DOC Do Tejo occupies almost the same large area as VR Tejo, on either side of the River Tagus (Tejo in Portuguese) as it flows gently along in a south-westerly direction towards its estuary at Lisbon. Until recently the DOC was called Ribatejo and the "vinho regional Ribatejano".
Climatic and geological conditions vary greatly throughout the region. A lot of the vines grow, along with huge quantities of vegetables, on the wide, alluvial plain of the Tagus, in soil known as leziria, very fertile and frankly over-productive as far as quality wine is concerned – unless growers commit great attention and time to reducing their crops and pruning back the exuberant vegetation. Many growers deliver to large co-operatives.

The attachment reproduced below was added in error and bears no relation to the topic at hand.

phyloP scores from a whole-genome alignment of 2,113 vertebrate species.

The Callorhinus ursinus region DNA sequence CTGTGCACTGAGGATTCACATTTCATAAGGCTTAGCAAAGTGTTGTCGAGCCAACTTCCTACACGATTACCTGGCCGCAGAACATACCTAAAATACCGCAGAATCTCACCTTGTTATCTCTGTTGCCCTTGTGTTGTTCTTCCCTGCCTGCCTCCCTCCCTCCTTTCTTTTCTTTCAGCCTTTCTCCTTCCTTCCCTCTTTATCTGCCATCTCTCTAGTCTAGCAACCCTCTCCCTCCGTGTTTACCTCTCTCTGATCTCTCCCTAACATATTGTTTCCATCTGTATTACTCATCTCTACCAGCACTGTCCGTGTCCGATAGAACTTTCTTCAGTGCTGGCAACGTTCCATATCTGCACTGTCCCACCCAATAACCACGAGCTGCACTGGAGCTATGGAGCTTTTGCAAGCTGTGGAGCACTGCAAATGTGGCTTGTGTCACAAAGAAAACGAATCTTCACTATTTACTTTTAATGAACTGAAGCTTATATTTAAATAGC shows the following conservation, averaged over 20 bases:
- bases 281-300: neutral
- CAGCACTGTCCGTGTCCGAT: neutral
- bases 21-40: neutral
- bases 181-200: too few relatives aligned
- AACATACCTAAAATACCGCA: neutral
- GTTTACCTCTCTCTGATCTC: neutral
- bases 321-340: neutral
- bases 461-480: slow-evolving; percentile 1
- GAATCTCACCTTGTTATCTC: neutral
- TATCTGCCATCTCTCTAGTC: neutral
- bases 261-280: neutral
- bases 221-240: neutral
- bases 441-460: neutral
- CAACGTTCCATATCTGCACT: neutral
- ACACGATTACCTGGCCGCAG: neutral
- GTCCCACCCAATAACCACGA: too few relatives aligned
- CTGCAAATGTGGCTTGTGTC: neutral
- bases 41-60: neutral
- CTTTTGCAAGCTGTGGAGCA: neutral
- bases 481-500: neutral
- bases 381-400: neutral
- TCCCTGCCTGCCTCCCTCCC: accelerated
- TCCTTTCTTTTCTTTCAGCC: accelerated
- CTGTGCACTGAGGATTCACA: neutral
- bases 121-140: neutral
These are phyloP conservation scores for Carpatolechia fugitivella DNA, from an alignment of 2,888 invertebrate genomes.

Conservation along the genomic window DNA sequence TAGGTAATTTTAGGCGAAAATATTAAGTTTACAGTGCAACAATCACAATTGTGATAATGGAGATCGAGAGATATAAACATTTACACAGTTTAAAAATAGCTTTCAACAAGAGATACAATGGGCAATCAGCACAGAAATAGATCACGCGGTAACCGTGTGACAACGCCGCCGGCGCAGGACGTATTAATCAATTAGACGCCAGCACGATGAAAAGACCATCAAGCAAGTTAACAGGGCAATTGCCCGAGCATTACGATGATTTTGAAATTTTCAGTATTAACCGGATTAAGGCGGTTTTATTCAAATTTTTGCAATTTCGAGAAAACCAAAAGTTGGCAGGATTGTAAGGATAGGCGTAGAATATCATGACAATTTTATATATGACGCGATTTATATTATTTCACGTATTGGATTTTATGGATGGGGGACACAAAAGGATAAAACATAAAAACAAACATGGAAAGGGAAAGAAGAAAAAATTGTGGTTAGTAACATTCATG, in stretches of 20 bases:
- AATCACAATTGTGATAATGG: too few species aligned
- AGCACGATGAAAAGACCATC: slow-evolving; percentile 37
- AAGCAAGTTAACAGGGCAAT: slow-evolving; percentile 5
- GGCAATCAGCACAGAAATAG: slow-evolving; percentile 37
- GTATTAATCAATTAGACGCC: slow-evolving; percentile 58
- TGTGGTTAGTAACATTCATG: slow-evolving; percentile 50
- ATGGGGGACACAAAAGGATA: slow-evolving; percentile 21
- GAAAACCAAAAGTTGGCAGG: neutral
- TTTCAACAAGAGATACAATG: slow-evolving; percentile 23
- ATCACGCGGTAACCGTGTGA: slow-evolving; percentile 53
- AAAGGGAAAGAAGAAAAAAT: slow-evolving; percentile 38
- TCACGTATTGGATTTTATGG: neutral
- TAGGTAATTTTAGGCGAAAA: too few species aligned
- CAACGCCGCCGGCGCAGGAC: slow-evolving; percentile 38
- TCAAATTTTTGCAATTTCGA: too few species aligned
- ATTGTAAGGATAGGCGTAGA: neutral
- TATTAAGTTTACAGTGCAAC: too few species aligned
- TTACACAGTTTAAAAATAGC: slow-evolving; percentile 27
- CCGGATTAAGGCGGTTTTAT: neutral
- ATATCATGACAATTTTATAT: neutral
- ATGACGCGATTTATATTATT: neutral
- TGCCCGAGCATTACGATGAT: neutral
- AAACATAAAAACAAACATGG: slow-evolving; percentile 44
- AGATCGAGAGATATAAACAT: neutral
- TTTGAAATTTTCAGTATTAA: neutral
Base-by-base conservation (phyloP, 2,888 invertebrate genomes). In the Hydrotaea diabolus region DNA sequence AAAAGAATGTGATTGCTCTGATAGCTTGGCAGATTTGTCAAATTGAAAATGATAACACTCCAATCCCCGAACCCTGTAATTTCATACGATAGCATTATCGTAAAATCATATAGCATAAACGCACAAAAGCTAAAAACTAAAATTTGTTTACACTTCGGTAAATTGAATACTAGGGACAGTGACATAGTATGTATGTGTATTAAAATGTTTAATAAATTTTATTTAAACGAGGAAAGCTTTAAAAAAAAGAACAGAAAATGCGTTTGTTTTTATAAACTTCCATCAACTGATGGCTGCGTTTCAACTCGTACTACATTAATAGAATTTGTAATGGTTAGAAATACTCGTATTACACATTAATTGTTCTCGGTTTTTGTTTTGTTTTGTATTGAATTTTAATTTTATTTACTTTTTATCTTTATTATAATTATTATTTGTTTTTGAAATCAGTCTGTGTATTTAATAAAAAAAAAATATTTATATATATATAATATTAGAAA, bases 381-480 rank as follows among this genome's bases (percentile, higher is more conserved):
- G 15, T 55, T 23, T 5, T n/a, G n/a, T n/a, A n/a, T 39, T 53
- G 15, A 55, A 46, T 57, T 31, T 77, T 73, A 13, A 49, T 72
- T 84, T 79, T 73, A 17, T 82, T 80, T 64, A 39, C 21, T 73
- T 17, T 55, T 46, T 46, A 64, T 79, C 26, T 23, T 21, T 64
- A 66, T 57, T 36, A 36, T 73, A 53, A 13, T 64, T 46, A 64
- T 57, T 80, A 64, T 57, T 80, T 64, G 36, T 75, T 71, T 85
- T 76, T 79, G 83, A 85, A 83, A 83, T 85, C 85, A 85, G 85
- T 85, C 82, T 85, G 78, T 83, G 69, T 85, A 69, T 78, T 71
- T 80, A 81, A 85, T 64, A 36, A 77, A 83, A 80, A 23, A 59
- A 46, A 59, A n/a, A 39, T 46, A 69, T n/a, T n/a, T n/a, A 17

Some quality-conscious producers have focussed their attention on the hotter, drier, sandy land to the southern side of the river, to the east of Muge, Almeirim and Salvaterra de Magos, bordering on the Alentejo. Soils here are known as charneca.
On the other side of the Tagus but further north, heading up towards the border with Lisboa region and the foothills of mountains of the Encostas de Aire, the soils are clay-based, and known as bairro. In the west of the Tejo region, around Rio Maior, sea air passes through a gap in mountains, making the climate wetter, windier and cooler.
The DOC regulations allow a fairly wide range of grape varieties, for whites the local Fernão Pires, Alicante Branco, Arinto, Tália, Trincadeira das Pratas and Vital, but also Chardonnay and Sauvignon Blanc, and alongside the traditional red Castelão and Trincadeira it is possible to use Aragonez, Touriga Nacional, Cabernet Sauvignon and Merlot.